Saturday Sermon – Gimcrack

Good evening from the Major who started this Sermon late, tired and wine flown.  I have been bawling at the TV, thundering my support for the Ladies Hockey team who were second best but dug in and ended triumphant in a dramatic penalty shootout.  Bravo!

How they sang the anthem too, belting it out in unison as though they were upstairs on the late bus home and someone tuned up to Bohemian Rhapsody.  Raucous, full of fun, joy and soaking up every moment.  All strength to them.

What an Olympics for Team GB.  We have every chance of finishing second in the medals table.  I know that result is the mix of one part talent, on apart passion and four parts, serious injections of cash but all the same.  Gad, makes you proud to be a Britain.

I had a conversation with my brother over a curry and we were debating which athlete you’d most like to win if you could wave a magic wand.  His choice was Mo, my brother was a competent runner himself, achieving a bronze at England schools in Stoke at 14.  He knows how much it hurts.  My own pain threshold is high but I prefer my punishment to be a test of endurance rather than short acute bursts, I am not that brave.

My own choice was our nations sweetheart, Jess.  Ah, that girl has the winning smile and now we all gaze on her as a contented mother, she seems so perfect.  No, such a thing does not exist, I can only imagine that the tag is a burden for her too.  Still, like many, I have fallen in love with her, that wide eye, those cat like movements oozing in grace.  Yet, Jess should not take too much pride basking in my own attention.  After all, regular readers will know, I fall in love quickly and often; each new one holds my eye and lingers in my mind burning brightly but always eclipsed by the next in line.

One controversy I wish to throw my oar in.  Caster.  She is expected to win on Sunday night and may well threaten the world record.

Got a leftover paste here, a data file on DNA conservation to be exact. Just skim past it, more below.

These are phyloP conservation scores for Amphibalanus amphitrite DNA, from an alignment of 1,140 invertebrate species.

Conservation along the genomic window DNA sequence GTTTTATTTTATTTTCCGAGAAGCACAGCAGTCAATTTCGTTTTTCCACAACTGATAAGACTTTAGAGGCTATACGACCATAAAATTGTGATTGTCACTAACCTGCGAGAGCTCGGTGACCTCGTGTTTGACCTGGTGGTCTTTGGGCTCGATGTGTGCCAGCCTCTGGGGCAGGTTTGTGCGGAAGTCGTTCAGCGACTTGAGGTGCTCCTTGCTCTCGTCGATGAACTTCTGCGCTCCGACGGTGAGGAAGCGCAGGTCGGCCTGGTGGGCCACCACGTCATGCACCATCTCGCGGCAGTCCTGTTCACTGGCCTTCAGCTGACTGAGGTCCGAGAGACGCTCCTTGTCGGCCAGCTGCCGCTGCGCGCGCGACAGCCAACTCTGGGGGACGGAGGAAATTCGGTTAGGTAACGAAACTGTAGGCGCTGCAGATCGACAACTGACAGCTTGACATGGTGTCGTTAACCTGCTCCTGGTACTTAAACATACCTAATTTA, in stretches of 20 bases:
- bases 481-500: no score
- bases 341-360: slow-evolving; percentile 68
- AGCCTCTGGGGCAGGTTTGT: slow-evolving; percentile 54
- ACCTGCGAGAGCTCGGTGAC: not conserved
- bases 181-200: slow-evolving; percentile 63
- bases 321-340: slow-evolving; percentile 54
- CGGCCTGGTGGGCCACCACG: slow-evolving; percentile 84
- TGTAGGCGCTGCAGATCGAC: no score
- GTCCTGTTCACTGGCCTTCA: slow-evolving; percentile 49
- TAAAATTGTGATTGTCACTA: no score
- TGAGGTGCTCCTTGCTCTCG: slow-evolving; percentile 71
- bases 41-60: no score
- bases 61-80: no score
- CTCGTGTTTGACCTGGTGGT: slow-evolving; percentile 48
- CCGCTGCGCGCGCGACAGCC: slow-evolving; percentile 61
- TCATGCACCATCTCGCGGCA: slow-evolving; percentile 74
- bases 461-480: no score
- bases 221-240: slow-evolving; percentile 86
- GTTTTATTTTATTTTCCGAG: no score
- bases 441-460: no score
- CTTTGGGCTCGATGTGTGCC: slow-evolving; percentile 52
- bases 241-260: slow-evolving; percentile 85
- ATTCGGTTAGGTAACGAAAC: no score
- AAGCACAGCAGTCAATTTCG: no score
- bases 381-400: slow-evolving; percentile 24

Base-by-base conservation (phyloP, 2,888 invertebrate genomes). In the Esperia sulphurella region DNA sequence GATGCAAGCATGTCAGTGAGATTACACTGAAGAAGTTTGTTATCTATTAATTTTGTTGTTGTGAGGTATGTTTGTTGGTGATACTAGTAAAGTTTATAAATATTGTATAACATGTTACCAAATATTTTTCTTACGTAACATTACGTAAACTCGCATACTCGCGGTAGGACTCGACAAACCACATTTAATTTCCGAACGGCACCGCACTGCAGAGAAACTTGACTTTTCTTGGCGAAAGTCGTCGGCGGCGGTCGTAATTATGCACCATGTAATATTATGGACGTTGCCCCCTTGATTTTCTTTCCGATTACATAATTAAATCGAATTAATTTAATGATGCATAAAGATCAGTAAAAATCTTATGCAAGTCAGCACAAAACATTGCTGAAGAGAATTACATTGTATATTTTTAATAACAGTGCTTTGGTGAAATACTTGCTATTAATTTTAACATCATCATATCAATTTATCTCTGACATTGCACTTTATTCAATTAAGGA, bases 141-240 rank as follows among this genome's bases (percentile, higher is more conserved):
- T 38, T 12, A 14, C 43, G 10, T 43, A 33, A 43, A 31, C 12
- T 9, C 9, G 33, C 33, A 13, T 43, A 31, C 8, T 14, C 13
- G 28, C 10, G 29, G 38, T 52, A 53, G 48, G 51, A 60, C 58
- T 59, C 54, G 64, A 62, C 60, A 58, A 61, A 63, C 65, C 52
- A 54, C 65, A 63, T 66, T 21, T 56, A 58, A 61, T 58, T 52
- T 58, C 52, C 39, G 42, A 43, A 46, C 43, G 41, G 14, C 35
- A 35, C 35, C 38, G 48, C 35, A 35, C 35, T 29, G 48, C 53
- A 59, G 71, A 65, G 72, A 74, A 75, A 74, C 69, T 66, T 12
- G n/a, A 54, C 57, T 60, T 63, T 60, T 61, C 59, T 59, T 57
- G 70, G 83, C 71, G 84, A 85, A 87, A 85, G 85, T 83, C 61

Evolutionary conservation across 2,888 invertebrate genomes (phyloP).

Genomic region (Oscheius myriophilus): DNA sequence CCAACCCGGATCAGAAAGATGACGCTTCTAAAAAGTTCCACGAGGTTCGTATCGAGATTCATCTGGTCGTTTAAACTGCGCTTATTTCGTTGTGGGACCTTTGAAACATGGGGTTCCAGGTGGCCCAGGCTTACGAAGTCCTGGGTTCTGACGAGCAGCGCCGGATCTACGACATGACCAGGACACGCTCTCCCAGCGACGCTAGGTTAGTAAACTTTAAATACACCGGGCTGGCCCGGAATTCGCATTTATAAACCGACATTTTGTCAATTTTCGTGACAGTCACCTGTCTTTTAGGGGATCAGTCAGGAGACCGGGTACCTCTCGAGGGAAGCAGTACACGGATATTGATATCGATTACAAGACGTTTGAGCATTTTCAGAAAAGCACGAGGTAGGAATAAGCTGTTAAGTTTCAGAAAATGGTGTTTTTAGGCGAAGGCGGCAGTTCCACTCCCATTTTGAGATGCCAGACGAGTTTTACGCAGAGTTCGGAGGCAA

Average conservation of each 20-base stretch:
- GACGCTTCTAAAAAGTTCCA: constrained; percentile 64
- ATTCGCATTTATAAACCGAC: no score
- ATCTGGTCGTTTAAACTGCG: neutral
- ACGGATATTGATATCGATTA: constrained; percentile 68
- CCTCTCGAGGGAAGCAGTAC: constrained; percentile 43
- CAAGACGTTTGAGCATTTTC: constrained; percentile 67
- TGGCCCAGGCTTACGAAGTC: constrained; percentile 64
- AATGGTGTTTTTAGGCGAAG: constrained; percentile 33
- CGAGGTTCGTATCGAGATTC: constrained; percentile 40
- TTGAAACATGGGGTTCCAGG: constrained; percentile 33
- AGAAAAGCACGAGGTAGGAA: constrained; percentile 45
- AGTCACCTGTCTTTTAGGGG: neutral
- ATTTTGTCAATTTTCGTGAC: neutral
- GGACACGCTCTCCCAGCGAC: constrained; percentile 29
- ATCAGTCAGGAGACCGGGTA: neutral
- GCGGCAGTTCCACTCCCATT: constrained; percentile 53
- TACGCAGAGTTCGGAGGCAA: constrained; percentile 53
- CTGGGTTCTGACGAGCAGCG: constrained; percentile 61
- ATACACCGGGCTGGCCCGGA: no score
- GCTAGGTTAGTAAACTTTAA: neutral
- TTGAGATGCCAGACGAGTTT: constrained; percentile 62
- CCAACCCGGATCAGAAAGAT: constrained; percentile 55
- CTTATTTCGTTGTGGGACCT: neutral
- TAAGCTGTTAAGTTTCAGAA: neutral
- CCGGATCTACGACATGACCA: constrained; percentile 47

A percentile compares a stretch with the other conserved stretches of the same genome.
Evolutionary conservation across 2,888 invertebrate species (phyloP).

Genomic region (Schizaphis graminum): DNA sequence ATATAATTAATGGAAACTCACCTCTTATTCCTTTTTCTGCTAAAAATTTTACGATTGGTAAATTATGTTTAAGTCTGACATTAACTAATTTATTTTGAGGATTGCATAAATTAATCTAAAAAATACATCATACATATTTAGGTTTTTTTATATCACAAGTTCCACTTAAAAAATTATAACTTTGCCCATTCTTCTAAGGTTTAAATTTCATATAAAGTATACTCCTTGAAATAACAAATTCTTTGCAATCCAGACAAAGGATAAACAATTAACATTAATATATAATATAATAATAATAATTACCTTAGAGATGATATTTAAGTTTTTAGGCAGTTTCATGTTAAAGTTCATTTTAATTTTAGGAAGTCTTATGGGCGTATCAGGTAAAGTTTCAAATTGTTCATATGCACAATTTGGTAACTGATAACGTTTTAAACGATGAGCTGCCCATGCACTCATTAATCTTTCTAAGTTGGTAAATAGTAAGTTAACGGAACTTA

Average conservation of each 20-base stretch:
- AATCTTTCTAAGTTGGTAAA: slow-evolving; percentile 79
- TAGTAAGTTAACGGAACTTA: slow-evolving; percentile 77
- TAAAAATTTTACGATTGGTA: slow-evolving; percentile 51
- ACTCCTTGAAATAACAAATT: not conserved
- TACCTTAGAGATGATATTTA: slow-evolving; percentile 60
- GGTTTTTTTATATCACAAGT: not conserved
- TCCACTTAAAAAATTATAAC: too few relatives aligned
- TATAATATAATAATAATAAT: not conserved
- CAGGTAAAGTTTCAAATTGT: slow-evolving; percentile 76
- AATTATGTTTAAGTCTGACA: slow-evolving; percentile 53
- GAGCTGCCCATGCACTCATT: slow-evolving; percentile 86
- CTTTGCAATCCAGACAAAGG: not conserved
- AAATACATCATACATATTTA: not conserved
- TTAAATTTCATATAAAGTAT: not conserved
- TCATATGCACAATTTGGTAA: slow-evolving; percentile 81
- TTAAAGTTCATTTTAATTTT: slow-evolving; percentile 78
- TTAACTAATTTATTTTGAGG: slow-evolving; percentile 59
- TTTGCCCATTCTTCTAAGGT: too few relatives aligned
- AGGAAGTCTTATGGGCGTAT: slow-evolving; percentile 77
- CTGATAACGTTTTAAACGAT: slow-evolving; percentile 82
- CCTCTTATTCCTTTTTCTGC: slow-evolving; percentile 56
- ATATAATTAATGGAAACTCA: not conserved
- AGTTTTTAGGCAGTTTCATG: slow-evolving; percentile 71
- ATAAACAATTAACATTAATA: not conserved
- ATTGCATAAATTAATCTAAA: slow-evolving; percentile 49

I do feel for her.  It took some time for me to come to this view.  At first, I wrestled with the issue, she has hyperandrogenism, a condition that has led to her producing naturally high levels of testosterone.  Of this, there is no doubt.  She produces more than three times as much testosterone as do 99% of female athletes.  This is hardly her fault though.

There is also no doubt (in my mind), that in her case, the testosterone makes a huge difference too.  When the orders came to manage the level of testosterone with drugs, her form tailed off.  Now challenged by an Indian sprinter, she is free to come off the drugs and her times have improved as a consequence.

Having dwelt on the matter, I will be cheering her on come Sunday.  I cannot but feel that there is a touch of squeamish about some folks objection to her advantage.  There are hundreds of other rare genetic conditions that give other athletes significant advantages and we celebrate their achievements – What is the difference here?

What is more, she is an athlete and never deserved her condition becoming an issue of global debate.

This sense in me is something I feel as somewhat of a sea change.  I was sat on the London bound train this week and a young boisterous sort in the seta behind me spent most of the journey kneeing my seat, engaging in a loud conversation with friends on his phone and generally carrying an ‘all that matters is me’ attitude.

As we approached Kings Cross, the inspector came through and she asked for tickets.  Having presented mine, I was left to earwig on his feigned ignorance as he tried to wriggle out of his situation.  Yes, one part of me was happy that this ruffian had his just deserts.  I imagined myself defending the ticket inspector in case of a row, looking him in the eye and stating the case that no-one else in the carriage assumed they could travel for free.